News tagged with journal of experimental psychology
Related topics: american psychological association
Study finds children with low self-esteem are often praised for personal qualities instead of efforts
(Medical Xpress)—Praising children, especially those with low self-esteem, for their personal qualities rather than their efforts may make them feel more ashamed when they fail, according to new research published by the ...
Psychology & Psychiatry Feb 28, 2013 | 4.6 / 5 (14) | 0 |
Getting people to think about morality as a matter of objective facts rather than subjective preferences may lead to improved moral behavior, Boston College researchers report in the Journal of Experimental So ...
Psychology & Psychiatry Jan 29, 2013 | 4.4 / 5 (9) | 13 |
A structural variation in a part of the brain may explain why some people are better than others at distinguishing real events from those they might have imagined or been told about, researchers have found.
Neuroscience Oct 04, 2011 | 4.6 / 5 (8) | 5 |
Intuition may lead people toward a belief in the divine and help explain why some people have more faith in God than others, according to research published by the American Psychological Association.
Psychology & Psychiatry Sep 20, 2011 | 5 / 5 (7) | 0 |
A new study reveals a simple strategy that people can use to minimize how angry and aggressive they get when they are provoked by others.
Psychology & Psychiatry Jul 02, 2012 | 5 / 5 (7) | 4 |
Lapses in memory occur more frequently with age, yet the reasons for this increasing forgetfulness have not always been clear. According to new research from Concordia University, older individuals have reduced learning and ...
Psychology & Psychiatry Apr 19, 2011 | 4.9 / 5 (7) | 1 |
Drinking enough alcohol to become intoxicated increases aggression significantly in people who have one particular personality trait, according to new research.
Psychology & Psychiatry Dec 19, 2011 | 4.3 / 5 (6) | 0 |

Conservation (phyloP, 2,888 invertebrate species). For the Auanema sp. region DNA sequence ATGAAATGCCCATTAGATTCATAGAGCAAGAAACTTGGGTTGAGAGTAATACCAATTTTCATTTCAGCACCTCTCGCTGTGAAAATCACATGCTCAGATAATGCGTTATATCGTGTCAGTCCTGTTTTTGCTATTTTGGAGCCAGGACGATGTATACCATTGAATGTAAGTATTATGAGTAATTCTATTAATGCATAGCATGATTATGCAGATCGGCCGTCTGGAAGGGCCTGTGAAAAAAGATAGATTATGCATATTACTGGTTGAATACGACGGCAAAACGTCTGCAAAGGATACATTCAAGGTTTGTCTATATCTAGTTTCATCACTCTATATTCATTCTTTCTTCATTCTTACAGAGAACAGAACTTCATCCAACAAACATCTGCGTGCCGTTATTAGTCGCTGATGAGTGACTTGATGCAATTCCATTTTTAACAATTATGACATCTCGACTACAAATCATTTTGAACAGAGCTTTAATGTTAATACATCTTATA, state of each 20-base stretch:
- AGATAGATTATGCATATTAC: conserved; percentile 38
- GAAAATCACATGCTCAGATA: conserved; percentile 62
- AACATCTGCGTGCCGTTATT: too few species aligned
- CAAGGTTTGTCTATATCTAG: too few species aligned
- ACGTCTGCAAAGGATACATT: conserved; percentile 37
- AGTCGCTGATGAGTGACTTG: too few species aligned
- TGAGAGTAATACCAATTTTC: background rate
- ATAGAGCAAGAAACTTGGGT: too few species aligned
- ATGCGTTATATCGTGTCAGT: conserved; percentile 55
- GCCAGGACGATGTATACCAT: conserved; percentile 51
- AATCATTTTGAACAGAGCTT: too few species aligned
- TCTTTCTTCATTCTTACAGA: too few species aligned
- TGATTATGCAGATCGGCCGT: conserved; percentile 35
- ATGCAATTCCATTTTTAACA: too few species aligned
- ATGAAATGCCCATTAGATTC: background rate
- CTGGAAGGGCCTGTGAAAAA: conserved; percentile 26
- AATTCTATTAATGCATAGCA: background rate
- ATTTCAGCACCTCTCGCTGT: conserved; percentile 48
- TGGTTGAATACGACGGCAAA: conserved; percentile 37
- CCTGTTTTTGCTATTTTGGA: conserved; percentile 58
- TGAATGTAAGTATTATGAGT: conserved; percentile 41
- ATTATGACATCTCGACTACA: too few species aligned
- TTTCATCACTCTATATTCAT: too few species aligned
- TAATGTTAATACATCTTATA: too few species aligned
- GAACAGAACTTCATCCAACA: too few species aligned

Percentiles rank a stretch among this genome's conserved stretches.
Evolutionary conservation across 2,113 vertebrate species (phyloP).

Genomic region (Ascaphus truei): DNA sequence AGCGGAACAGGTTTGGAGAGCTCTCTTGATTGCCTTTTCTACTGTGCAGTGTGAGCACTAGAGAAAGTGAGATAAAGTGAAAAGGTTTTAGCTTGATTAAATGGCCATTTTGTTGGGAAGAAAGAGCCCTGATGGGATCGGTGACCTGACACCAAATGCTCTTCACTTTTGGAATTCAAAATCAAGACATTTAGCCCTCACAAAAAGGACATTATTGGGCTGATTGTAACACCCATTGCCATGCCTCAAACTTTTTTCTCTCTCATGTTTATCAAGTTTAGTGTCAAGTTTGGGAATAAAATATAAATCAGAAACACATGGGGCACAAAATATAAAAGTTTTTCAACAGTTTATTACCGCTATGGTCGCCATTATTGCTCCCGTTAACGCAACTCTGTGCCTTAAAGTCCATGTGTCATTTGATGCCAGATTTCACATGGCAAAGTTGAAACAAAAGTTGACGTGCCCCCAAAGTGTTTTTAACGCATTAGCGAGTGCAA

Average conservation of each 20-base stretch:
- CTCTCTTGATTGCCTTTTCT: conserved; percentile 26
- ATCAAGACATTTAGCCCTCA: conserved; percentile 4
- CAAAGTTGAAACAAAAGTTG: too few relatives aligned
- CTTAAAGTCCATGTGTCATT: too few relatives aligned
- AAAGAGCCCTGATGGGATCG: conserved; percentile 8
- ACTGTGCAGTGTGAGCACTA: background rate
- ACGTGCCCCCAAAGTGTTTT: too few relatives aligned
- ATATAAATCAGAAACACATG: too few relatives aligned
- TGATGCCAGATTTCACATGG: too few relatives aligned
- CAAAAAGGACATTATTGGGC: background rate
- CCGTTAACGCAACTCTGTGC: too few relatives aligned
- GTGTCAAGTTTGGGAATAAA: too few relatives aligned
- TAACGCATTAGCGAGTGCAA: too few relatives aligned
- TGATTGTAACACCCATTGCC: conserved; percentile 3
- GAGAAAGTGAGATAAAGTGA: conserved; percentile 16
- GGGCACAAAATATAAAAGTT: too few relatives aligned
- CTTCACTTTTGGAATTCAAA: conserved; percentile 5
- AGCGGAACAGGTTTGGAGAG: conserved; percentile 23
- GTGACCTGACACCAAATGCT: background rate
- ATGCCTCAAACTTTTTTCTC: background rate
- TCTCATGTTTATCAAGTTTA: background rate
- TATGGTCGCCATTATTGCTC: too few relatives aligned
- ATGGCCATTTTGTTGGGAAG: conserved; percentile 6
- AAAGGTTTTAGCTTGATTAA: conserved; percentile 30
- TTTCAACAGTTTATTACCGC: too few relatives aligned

Some athletes may improve their performance under pressure simply by squeezing a ball or clenching their left hand before competition to activate certain parts of the brain, according to new research published by the American ...
Psychology & Psychiatry Sep 19, 2012 | 4.8 / 5 (5) | 0 |
Short interruptions – such as the few seconds it takes to silence that buzzing smartphone – have a surprisingly large effect on one's ability to accurately complete a task, according to new research led ...
Psychology & Psychiatry Jan 07, 2013 | 4.8 / 5 (5) | 0 |
(Medical Xpress)—People assigned to positions of power tend to dehumanize those in less powerful positions even when the roles are randomly assigned, according to a new study by the University of Colorado Boulder.
Psychology & Psychiatry Mar 07, 2013 | 4.8 / 5 (5) | 8 |
What does "free time" mean to you? When you're not at work, do you pass the time -- or spend it?
Psychology & Psychiatry Feb 06, 2012 | 4.3 / 5 (4) | 0
Children may perform better in school and feel more confident about themselves if they are told that failure is a normal part of learning, rather than being pressured to succeed at all costs, according to new research published ...
Psychology & Psychiatry Mar 12, 2012 | 4 / 5 (4) | 0 |
(Medical Xpress)—Social misfits, rejoice. You might be more like Steve Jobs, Lady Gaga and Albert Einstein than you realize, if rejection boosts your creativity, reports a new Cornell study.
Psychology & Psychiatry Oct 18, 2012 | 4 / 5 (4) | 1 |
(Medical Xpress)—A new study provides the first experimental evidence that the negative effects of playing violent video games can accumulate over time.
Psychology & Psychiatry Dec 10, 2012 | 3.2 / 5 (5) | 4 |
Mothers have been telling their children to stop slouching for ages. It turns out that mom was onto something and that poor posture not only makes a bad impression, but can actually make you physically weaker. According ...
Psychology & Psychiatry Jul 12, 2011 | 5 / 5 (2) | 1 |